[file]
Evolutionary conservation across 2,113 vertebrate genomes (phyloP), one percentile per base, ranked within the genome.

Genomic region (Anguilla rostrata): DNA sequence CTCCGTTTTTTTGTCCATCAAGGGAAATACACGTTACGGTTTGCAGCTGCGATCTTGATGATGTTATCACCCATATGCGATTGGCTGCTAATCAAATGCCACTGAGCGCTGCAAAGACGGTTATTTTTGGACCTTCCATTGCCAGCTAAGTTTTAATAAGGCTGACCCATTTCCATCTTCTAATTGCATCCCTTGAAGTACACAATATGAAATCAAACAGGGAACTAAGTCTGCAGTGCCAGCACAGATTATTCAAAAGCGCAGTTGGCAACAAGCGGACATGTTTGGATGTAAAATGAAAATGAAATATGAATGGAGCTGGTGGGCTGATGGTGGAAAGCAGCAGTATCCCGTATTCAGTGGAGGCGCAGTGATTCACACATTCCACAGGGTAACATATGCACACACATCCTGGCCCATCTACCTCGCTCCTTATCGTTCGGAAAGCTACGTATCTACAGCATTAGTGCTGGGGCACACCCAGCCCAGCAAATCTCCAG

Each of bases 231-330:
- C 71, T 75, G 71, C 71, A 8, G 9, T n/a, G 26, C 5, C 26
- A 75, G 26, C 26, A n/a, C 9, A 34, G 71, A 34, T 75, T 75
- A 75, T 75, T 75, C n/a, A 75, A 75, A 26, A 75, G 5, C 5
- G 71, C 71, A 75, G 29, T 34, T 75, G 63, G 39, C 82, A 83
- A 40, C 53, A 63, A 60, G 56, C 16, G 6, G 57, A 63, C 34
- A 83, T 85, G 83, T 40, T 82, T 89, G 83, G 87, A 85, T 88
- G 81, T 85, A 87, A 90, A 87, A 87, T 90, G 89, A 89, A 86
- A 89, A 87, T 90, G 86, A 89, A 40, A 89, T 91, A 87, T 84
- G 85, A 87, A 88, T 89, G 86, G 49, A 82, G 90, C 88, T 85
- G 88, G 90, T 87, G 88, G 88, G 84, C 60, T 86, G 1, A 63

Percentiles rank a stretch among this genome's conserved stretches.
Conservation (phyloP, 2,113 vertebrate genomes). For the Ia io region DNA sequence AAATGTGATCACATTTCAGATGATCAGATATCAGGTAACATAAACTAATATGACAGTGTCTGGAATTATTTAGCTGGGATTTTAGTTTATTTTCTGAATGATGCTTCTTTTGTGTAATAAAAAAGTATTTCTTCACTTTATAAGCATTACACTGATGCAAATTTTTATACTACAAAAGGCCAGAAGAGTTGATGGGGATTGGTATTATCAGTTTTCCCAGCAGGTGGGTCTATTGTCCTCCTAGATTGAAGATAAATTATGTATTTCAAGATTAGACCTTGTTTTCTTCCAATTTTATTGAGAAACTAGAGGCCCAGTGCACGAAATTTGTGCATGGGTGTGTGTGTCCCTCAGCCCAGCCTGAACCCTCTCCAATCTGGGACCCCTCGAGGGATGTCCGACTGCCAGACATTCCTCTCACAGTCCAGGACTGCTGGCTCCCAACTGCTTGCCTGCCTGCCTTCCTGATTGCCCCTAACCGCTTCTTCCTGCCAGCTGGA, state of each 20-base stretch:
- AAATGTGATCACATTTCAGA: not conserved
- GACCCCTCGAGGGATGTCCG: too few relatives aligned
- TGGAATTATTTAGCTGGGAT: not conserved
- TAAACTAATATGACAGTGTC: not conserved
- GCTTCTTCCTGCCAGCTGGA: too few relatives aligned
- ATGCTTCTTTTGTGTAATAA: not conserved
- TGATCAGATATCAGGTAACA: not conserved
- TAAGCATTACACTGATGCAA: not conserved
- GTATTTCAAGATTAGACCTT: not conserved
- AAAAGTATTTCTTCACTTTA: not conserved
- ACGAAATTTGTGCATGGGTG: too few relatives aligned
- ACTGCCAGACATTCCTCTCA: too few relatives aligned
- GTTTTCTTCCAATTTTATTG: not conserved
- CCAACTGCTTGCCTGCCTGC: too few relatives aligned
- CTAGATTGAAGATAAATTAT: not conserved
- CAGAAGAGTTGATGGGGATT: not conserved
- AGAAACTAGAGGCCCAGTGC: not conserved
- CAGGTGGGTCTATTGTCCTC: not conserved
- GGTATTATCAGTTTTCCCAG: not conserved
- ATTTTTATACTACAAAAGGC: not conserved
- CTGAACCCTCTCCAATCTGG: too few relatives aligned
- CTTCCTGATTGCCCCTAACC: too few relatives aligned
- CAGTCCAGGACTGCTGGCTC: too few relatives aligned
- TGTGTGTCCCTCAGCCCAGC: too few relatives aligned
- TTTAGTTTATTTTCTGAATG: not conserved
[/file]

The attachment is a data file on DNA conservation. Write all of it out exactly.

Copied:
Evolutionary conservation across 2,113 vertebrate genomes (phyloP), one percentile per base, ranked within the genome.

Genomic region (Anguilla rostrata): DNA sequence CTCCGTTTTTTTGTCCATCAAGGGAAATACACGTTACGGTTTGCAGCTGCGATCTTGATGATGTTATCACCCATATGCGATTGGCTGCTAATCAAATGCCACTGAGCGCTGCAAAGACGGTTATTTTTGGACCTTCCATTGCCAGCTAAGTTTTAATAAGGCTGACCCATTTCCATCTTCTAATTGCATCCCTTGAAGTACACAATATGAAATCAAACAGGGAACTAAGTCTGCAGTGCCAGCACAGATTATTCAAAAGCGCAGTTGGCAACAAGCGGACATGTTTGGATGTAAAATGAAAATGAAATATGAATGGAGCTGGTGGGCTGATGGTGGAAAGCAGCAGTATCCCGTATTCAGTGGAGGCGCAGTGATTCACACATTCCACAGGGTAACATATGCACACACATCCTGGCCCATCTACCTCGCTCCTTATCGTTCGGAAAGCTACGTATCTACAGCATTAGTGCTGGGGCACACCCAGCCCAGCAAATCTCCAG

Each of bases 231-330:
- C 71, T 75, G 71, C 71, A 8, G 9, T n/a, G 26, C 5, C 26
- A 75, G 26, C 26, A n/a, C 9, A 34, G 71, A 34, T 75, T 75
- A 75, T 75, T 75, C n/a, A 75, A 75, A 26, A 75, G 5, C 5
- G 71, C 71, A 75, G 29, T 34, T 75, G 63, G 39, C 82, A 83
- A 40, C 53, A 63, A 60, G 56, C 16, G 6, G 57, A 63, C 34
- A 83, T 85, G 83, T 40, T 82, T 89, G 83, G 87, A 85, T 88
- G 81, T 85, A 87, A 90, A 87, A 87, T 90, G 89, A 89, A 86
- A 89, A 87, T 90, G 86, A 89, A 40, A 89, T 91, A 87, T 84
- G 85, A 87, A 88, T 89, G 86, G 49, A 82, G 90, C 88, T 85
- G 88, G 90, T 87, G 88, G 88, G 84, C 60, T 86, G 1, A 63

Percentiles rank a stretch among this genome's conserved stretches.
Conservation (phyloP, 2,113 vertebrate genomes). For the Ia io region DNA sequence AAATGTGATCACATTTCAGATGATCAGATATCAGGTAACATAAACTAATATGACAGTGTCTGGAATTATTTAGCTGGGATTTTAGTTTATTTTCTGAATGATGCTTCTTTTGTGTAATAAAAAAGTATTTCTTCACTTTATAAGCATTACACTGATGCAAATTTTTATACTACAAAAGGCCAGAAGAGTTGATGGGGATTGGTATTATCAGTTTTCCCAGCAGGTGGGTCTATTGTCCTCCTAGATTGAAGATAAATTATGTATTTCAAGATTAGACCTTGTTTTCTTCCAATTTTATTGAGAAACTAGAGGCCCAGTGCACGAAATTTGTGCATGGGTGTGTGTGTCCCTCAGCCCAGCCTGAACCCTCTCCAATCTGGGACCCCTCGAGGGATGTCCGACTGCCAGACATTCCTCTCACAGTCCAGGACTGCTGGCTCCCAACTGCTTGCCTGCCTGCCTTCCTGATTGCCCCTAACCGCTTCTTCCTGCCAGCTGGA, state of each 20-base stretch:
- AAATGTGATCACATTTCAGA: not conserved
- GACCCCTCGAGGGATGTCCG: too few relatives aligned
- TGGAATTATTTAGCTGGGAT: not conserved
- TAAACTAATATGACAGTGTC: not conserved
- GCTTCTTCCTGCCAGCTGGA: too few relatives aligned
- ATGCTTCTTTTGTGTAATAA: not conserved
- TGATCAGATATCAGGTAACA: not conserved
- TAAGCATTACACTGATGCAA: not conserved
- GTATTTCAAGATTAGACCTT: not conserved
- AAAAGTATTTCTTCACTTTA: not conserved
- ACGAAATTTGTGCATGGGTG: too few relatives aligned
- ACTGCCAGACATTCCTCTCA: too few relatives aligned
- GTTTTCTTCCAATTTTATTG: not conserved
- CCAACTGCTTGCCTGCCTGC: too few relatives aligned
- CTAGATTGAAGATAAATTAT: not conserved
- CAGAAGAGTTGATGGGGATT: not conserved
- AGAAACTAGAGGCCCAGTGC: not conserved
- CAGGTGGGTCTATTGTCCTC: not conserved
- GGTATTATCAGTTTTCCCAG: not conserved
- ATTTTTATACTACAAAAGGC: not conserved
- CTGAACCCTCTCCAATCTGG: too few relatives aligned
- CTTCCTGATTGCCCCTAACC: too few relatives aligned
- CAGTCCAGGACTGCTGGCTC: too few relatives aligned
- TGTGTGTCCCTCAGCCCAGC: too few relatives aligned
- TTTAGTTTATTTTCTGAATG: not conserved